Cities garnered critical acclaim from Music critics. At Christianity Today, Christa Banister rated the album four stars, calling it a "great step in the right direction."[10] Greg Prato of Allmusic rated the album three-and-a-half stars, commenting that "Nothing too groundbreaking here, but nothing cringe-worthy, either."[6] At CCM Magazine, Andrew Scates graded it a B, noting that the album "if anything, evokes a hope for the future."[8] Drew Beringer of AbsolutePunk rated the album an eighty-five-percent, highlighting that the album "converted" him about the band's music because it "display a vast improvement in every aspect."[5] At Christian Broadcasting Network, Jennifer E. Jones rated the album four spins, affirming that "The best Anberlin album is here."[9] Trevor Fitzgerald of Cross Rhythms rated the album a nine squares, stating that the listener will "find memorable songs, finely executed."[11] At Sputnikmusic, SowingSeason rated the album a perfect five stars, saying that the album "shows Anberlin coming to a crossroads between youth and maturity and creating an absolute masterpiece of both."[17] Founder, John DiBiase of Jesus Freak Hideout rated the album four stars, writing that the band "craft[ed] a pretty impressive batch of songs."[12] At New Release Tuesday, Kevin Davis rated the album a perfect five stars, evoking that the album "demands to be experienced over and over."[14] Also, Jonathan Francesco of New Release Tuesday rated the album a perfect five stars, calling it "an album of epic quality."[15] The Phantom Tollbooth's James Morovich rated the album four stars, highlighting this as "Anberlin's most diverse project to date", and noting how the listener "will find a lot here to enjoy as well!"[16] At Melodic, Kaj Roth rated the album three stars, remarking how the release offers "good songs that has elements of The Smiths, believe it or not."[13]


In 2008, the album was nominated for a Dove Award for Recorded Music Packaging of the Year at the 39th GMA Dove Awards.[18]

Track listing[]

4."A Whisper & a Clamor"3:25
5."The Unwinding Cable Car"4:17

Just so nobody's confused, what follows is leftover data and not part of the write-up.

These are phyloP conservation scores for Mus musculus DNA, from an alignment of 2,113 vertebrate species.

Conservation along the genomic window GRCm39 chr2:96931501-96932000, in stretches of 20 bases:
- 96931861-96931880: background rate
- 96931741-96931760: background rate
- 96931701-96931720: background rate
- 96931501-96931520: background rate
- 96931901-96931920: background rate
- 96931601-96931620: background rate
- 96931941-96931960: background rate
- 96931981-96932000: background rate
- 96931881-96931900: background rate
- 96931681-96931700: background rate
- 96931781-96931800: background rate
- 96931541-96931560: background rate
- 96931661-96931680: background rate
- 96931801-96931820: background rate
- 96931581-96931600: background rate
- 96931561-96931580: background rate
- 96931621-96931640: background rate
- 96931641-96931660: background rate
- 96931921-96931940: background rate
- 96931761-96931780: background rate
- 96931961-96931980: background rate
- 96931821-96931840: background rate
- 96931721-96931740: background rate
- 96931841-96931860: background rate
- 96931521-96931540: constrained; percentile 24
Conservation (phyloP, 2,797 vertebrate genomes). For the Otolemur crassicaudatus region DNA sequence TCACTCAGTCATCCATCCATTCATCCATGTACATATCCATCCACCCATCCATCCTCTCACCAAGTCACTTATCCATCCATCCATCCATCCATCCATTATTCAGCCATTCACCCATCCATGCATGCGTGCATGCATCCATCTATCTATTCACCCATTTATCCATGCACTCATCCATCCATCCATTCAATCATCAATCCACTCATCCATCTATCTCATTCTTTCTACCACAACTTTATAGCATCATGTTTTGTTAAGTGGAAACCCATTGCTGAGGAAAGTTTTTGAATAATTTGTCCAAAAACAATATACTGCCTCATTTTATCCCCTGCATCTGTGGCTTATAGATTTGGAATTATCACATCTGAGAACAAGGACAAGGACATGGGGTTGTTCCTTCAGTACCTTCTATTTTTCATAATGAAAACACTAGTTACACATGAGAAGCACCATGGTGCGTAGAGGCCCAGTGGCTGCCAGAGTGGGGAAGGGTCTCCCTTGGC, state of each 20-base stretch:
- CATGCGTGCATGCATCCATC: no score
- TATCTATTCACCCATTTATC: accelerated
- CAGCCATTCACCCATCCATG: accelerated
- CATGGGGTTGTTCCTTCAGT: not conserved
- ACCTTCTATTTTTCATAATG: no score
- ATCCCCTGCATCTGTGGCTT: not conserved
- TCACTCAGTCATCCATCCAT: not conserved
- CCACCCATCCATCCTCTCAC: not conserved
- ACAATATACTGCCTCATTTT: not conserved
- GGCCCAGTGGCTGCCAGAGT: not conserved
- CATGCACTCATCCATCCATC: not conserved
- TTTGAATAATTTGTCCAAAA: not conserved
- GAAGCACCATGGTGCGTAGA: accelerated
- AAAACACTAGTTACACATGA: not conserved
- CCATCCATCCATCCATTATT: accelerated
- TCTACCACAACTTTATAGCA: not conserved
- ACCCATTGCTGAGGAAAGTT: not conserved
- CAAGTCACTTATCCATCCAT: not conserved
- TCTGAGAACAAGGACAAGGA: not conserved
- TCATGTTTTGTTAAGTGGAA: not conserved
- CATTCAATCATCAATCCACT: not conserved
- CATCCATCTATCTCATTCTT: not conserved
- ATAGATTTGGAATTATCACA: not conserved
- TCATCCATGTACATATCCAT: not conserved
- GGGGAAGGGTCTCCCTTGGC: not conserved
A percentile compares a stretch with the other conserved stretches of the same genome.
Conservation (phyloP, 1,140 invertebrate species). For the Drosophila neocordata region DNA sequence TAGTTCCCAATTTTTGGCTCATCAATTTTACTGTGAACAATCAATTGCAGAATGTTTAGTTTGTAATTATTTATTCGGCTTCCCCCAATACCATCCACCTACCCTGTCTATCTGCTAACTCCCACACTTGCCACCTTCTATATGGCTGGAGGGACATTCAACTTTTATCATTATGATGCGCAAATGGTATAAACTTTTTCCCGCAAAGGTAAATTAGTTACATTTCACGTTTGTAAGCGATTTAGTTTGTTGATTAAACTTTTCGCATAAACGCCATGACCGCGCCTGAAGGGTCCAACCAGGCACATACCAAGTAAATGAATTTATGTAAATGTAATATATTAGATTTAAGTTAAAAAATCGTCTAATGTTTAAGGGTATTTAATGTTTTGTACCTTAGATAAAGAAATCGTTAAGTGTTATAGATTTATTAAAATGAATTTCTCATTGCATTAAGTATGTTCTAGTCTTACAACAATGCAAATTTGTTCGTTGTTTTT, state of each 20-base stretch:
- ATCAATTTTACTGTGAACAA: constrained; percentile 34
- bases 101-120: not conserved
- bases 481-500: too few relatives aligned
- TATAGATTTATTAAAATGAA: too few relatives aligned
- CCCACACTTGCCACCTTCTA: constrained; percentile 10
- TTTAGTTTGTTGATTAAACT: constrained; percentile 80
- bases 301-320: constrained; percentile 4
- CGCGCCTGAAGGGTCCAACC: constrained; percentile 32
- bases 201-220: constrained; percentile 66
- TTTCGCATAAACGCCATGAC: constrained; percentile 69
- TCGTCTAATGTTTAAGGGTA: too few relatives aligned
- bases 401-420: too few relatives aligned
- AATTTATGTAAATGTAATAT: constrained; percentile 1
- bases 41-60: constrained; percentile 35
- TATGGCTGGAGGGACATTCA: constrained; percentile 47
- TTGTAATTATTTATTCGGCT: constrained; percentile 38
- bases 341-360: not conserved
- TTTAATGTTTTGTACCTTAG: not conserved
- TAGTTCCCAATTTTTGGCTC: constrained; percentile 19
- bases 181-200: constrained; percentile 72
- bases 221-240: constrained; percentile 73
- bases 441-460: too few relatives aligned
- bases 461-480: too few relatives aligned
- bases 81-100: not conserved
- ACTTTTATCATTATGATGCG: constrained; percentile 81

6."There Is No Mathematics to Love and Loss"3:11
7."Hello Alone"4:00
11."Dismantle. Repair."4:18
Special-ion bonus tracks
14."There Is a Light That Never Goes Out (The Smiths Cover)"4:17
15."The Promise (When in Rome Cover)"3:17





Chart (2007) Peak
Australian Albums Chart 59
US Billboard 200[20] 19
US Billboard Digital Albums Chart[20] 19
US Billboard Rock Albums Chart[20] 6
US Billboard Top Christian Albums[20] 2
US Billboard Tastemakers Albums Chart[20] 3


  1. ^ "Cities — Anberlin".
  2. ^ "LIFE: Anberlin's "Cities" best album of 2007 so far".
  3. ^ "Live with Stephen Christian and Nathan Strayer".
  4. ^ Katie Hasty, "Norah Stays Tight At No. 1 Amidst Slow Sales Week", Billboard.com, February 28, 2007.
  5. ^ a b Beringer, Drew (January 29, 2007). "Anberlin - Cities". AbsolutePunk. Retrieved January 18, 2014.
  6. ^ a b Prato, Greg (February 20, 2007). "Cities - Anberlin". Allmusic. Retrieved January 18, 2014.
  7. ^ Staff (2007). "Anberlin – Cities". Alternative Press. Alternative Press Magazine, Inc. March 2007 (224). ISSN 1065-1667. Retrieved January 18, 2014.
  8. ^ a b Scates, Andrew (March 1, 2007). "Anberlin: Cities (Tooth & Nail)" (PDF). CCM Magazine. pp. 50–51. Archived from the original (PDF) on May 10, 2012. Retrieved January 18, 2014.
  9. ^ a b Jones, Jennifer E. (February 20, 2007). "Cities by Anberlin". Christian Broadcasting Network. Retrieved January 18, 2014.
  10. ^ a b Banister, Christa (February 20, 2007). "Anberlin: Cities". Christianity Today. Archived from the original on August 6, 2009. Retrieved January 18, 2014.
  11. ^ a b Fitzgerald, Trevor (April 25, 2007). "Review: Cities - Anberlin". Cross Rhythms. Retrieved January 18, 2014.
  12. ^ a b DiBiase, John (February 17, 2007). "Anberlin, "Cities" Review". Jesus Freak Hideout. Retrieved January 18, 2014.
  13. ^ a b Roth, Kaj (2007). "Anberlin - Cities". Melodic. Retrieved May 29, 2014.
  14. ^ a b Davis, Kevin (January 8, 2008). "Brilliant Emotionally Charged Rock!". New Release Tuesday. Retrieved January 18, 2014.
  15. ^ a b Francesco, Jonathan (April 7, 2009). "Absolutely EPIC!". New Release Tuesday. Retrieved January 18, 2014.
  16. ^ a b Morovich, James (May 17, 2007). "Anberlin - Cities". The Phantom Tollbooth. Retrieved January 18, 2014.
  17. ^ a b SowingSeason (October 5, 2011). "Anberlin - Cities (album review 2)". Sputnikmusic. Retrieved January 18, 2014.
  18. ^ Nominations Announced for 39th GMA Dove Awards on CBN.com (February 14, 2008)
  19. ^ "Cities (Special Edition) (includes DVD)". Retrieved 2008-08-18.
  20. ^ a b c d e "Cities - Anberlin". Billboard. Retrieved 2013-06-18.

External links[]